Open study

is now brainly

With Brainly you can:

  • Get homework help from millions of students and moderators
  • Learn how to solve problems with step-by-step explanations
  • Share your knowledge and earn points by helping other students
  • Learn anywhere, anytime with the Brainly app!

A community for students.

Does anyone know how to calculate how many times a ball will bounce if dropped from some height? Information: Restitution = 0.85 Mass = 0.7 kg Drop Height = 10 m Gravity = 9.81 m/s Ground is Horizontal. No air resistance.

Physics
See more answers at brainly.com
At vero eos et accusamus et iusto odio dignissimos ducimus qui blanditiis praesentium voluptatum deleniti atque corrupti quos dolores et quas molestias excepturi sint occaecati cupiditate non provident, similique sunt in culpa qui officia deserunt mollitia animi, id est laborum et dolorum fuga. Et harum quidem rerum facilis est et expedita distinctio. Nam libero tempore, cum soluta nobis est eligendi optio cumque nihil impedit quo minus id quod maxime placeat facere possimus, omnis voluptas assumenda est, omnis dolor repellendus. Itaque earum rerum hic tenetur a sapiente delectus, ut aut reiciendis voluptatibus maiores alias consequatur aut perferendis doloribus asperiores repellat.

Join Brainly to access

this expert answer

SIGN UP FOR FREE
velocity of separation = e (velocity of approach)
A little more explanation please?
|dw:1347425035783:dw|

Not the answer you are looking for?

Search for more explanations.

Ask your own question

Other answers:

does it make sense?
|dw:1347424692991:dw|
why are you subtracting 0?
Velocity of approach = V' - zero...which is velocity of ground
sorry...Velocity of approach = V - zero...which is velocity of ground
ball is colliding with the ground..and use this velocity of separation = e (velocity of approach)
similarly velocity of separation = V'-0
okay. so e is the math constant.. what am i solving for?
so 1st calculate V, the velocity of ball from which it hits the ground 1st time..
no...e is the coefficient of restitution...and for ur problem e =0.85(given)
Potential Energy completely becomes Kinetic Energy just before collision \[E_{system}=0+mgh=(0.7)(9.81)(10)=68.67\]\[E_{kinetic}=E_{system}\]\[v_{before}=\sqrt{2E_{kinetic} \over m}=14.01[ms^{-1}]\]\[\mu_r = {E_{kin. after} \over E_{kin.before}}\]\[E_{kin. after}=\mu E_{kin. before}=(0.85)(68.67)=58.67[J]\]\[v_{after}=\sqrt{2E_{kinetic} \over m}=12.91[ms^{-1}]\] I have both the velocities. Before and after the bounce.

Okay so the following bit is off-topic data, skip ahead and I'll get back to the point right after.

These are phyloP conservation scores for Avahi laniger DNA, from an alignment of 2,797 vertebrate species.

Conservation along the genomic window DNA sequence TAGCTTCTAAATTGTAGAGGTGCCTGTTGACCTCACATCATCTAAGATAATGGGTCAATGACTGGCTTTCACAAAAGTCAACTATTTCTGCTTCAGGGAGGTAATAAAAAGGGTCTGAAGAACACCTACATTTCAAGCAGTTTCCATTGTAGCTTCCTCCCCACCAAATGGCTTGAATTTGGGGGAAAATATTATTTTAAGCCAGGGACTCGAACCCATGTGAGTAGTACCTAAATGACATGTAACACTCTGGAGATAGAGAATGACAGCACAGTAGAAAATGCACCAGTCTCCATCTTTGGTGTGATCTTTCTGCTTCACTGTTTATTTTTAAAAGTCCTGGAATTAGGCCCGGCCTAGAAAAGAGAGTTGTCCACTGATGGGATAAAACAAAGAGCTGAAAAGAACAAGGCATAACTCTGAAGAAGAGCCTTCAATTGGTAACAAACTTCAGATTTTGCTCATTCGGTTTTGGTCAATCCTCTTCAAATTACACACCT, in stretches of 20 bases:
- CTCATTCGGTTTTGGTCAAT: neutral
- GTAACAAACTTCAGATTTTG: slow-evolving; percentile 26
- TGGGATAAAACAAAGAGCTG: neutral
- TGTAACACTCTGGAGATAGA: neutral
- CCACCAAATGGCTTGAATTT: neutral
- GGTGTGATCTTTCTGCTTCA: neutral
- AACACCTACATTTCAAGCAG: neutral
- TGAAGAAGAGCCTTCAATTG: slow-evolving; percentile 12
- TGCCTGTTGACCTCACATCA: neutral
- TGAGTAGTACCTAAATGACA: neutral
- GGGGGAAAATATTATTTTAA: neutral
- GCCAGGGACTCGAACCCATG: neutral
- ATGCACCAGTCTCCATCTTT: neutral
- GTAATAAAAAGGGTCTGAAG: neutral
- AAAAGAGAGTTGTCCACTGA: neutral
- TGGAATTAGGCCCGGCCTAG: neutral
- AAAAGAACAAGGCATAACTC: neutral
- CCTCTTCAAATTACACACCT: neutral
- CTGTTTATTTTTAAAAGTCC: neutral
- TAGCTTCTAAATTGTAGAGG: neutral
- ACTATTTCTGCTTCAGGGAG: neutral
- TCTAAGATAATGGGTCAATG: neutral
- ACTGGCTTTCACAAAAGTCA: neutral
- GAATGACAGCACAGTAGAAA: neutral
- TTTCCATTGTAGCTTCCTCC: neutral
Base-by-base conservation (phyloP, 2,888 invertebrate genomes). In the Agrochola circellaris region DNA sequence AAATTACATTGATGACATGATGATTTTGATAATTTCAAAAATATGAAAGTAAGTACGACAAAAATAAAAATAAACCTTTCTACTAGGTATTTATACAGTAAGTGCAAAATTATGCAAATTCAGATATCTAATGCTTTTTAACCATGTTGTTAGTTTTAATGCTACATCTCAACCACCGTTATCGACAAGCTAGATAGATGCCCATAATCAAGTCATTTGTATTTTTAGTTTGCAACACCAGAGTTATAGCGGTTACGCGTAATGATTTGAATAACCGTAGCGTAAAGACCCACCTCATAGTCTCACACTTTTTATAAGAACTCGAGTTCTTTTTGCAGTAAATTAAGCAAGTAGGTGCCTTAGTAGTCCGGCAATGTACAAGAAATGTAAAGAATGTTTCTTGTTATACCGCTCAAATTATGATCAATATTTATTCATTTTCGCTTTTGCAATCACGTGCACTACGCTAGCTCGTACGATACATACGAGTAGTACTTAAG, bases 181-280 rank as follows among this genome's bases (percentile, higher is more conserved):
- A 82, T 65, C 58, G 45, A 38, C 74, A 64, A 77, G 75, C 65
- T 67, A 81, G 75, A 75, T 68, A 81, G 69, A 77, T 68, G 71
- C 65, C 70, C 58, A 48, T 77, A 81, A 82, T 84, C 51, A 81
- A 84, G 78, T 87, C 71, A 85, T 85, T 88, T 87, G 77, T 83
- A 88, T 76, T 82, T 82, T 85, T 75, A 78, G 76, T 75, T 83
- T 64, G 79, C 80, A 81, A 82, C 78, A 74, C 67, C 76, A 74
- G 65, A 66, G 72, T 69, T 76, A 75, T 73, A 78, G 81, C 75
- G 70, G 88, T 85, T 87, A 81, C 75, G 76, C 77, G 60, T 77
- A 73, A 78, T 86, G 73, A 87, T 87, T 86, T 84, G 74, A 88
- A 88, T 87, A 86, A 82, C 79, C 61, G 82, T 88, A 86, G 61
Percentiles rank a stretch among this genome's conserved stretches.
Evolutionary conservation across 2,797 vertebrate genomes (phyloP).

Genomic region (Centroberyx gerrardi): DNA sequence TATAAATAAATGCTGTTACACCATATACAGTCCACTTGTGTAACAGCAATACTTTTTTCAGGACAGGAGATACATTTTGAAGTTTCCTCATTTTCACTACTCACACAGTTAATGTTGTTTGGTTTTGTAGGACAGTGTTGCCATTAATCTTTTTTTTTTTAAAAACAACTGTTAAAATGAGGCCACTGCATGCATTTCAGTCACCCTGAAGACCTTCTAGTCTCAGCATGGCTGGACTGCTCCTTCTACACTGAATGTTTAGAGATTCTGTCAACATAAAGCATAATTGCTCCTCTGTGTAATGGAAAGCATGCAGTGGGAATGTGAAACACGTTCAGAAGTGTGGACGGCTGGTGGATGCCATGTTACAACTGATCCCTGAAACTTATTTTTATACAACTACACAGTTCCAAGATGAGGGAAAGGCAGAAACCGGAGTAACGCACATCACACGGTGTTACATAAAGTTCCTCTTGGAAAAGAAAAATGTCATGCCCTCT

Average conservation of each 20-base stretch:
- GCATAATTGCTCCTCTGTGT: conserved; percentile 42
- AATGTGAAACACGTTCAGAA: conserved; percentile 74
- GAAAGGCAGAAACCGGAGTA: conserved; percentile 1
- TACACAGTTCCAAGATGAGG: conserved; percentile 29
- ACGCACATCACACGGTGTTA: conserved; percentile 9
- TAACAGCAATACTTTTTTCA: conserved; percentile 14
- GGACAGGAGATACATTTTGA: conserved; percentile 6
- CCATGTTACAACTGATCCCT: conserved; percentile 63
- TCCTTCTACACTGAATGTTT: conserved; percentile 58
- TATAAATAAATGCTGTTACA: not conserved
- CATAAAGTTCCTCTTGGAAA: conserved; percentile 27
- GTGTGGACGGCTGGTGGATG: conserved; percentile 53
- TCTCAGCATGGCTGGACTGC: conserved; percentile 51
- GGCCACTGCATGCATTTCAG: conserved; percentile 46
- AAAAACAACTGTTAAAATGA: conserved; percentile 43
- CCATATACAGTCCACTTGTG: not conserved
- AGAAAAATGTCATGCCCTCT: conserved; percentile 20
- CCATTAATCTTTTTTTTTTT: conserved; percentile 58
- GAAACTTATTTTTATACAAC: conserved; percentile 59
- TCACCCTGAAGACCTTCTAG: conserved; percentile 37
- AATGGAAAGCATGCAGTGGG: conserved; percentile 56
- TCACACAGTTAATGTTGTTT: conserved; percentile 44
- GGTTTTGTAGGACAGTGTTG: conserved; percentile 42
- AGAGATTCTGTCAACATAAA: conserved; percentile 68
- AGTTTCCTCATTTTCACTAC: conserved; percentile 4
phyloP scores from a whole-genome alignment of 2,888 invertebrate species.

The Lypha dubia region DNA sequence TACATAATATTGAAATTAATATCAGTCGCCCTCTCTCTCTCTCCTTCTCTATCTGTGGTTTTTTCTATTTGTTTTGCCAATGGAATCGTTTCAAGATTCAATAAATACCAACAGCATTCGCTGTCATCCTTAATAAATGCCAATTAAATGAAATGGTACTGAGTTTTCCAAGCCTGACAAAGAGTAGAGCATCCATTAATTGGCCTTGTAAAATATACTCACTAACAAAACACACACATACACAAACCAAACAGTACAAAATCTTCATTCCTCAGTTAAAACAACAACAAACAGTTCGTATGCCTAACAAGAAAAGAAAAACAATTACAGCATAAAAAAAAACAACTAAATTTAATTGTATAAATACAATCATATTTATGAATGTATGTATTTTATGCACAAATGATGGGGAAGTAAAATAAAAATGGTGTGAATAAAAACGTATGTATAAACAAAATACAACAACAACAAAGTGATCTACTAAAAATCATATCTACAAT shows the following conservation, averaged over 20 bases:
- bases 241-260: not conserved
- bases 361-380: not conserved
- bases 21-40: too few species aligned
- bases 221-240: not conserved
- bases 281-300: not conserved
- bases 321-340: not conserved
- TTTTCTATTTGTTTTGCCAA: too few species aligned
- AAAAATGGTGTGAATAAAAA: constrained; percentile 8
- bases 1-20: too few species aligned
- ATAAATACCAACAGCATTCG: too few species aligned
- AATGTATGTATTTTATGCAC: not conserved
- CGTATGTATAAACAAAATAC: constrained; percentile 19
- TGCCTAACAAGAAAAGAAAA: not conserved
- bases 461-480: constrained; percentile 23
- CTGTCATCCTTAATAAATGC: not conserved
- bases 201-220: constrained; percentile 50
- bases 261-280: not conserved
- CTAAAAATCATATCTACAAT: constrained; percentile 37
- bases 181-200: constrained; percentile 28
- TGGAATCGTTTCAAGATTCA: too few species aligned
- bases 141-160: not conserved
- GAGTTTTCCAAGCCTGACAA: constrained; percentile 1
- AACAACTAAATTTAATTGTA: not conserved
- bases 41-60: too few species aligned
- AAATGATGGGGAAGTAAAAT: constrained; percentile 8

but see 4th line in ur solution..
The ball will bounce an infinite number of times, but the process will have a finite duration.
velocity of separation = e (velocity of approach) it does not mean that... Energy after collision =e( energy before collision)?
That's one of the formula we were given.. that restitution is energy after divided by energy before. so i just used that to calculate energy after collision and then the velocity.
But the correct formula is for velocity not for energy velocity of separation = e( velocity of approach)
http://scienceworld.wolfram.com/physics/CoefficientofRestitution.html check this
So our professor gave us the wrong equation... awesome.
where are you from?
I'm studying in New Zealand.
ok
anyway...u can solve this problem by using correct formula
Wait, what do I do now that I've got the velocity before and after collision? vel approach =14.01 vel separation = 11.91
yes...If u have done correctly... Better use kinematics relation..and use symbols dont plug in the value now..just use h,g and all..then u'll get better understanding of this problem
|dw:1347427306605:dw|
t' = time of reaching at the peak after 1st collision
does it make sense?
So far yes.
|dw:1347427668995:dw|
good...:)
e, e^2, e^3...will keep decreasing on...
general formula \[v_n=\mu_r^n \sqrt{2gh}\]\[t_n=\mu_r^n \sqrt{2h \over g}\] I need to find n.
yes...now u can tell the answer :)
the ball will stop when v(n)=0...right?
well not really. because I want to find when it stops bouncing right? so v=0 or t=0. ends up just being n=0.. unless i'm failing at algebra
and restitution <1..so tell me the answer?
the ball will stop when v(n)=0
v(n)=0 \[0=\mu_r^n \sqrt{2gh}\] Right?
but now the question is when v(n) will be zero?
yes...are u noticing something? e, e^2, e^3... with each v(n) for n=1,2,3,4....
and e=0.85 which is less than 1
now tell me... e^n will approach zero when n approaches....?
infinity
yes...perfectly right:)
so the ball will bounce infinite times...
well i got that answer like 3 hours ago... but i figured that there would be an actual answer.
ok
actually after each collision h keeps on decreasing...and theoretically h will approach zero after infinite bounces..
Well, thanks for the help! Showed me one of the equations was wrong which let me fix the first bit of the question. I guess I'm happy with infinite bounces for now. But I'll have a talk with my professor next week and see what he says.
but practically ball can't go up to a size of atom after some bounces for large n
as according to ur problem..u r starting with h=10m...later on ...h will reach in nanometer scale...and it's not practical that ball will bounce up to some nm height.
What you CAN work out is not number of bounces (infinite), but total time taken.
@Vincent-Lyon.Fr Out of curiosity how would you go about doing that?

Not the answer you are looking for?

Search for more explanations.

Ask your own question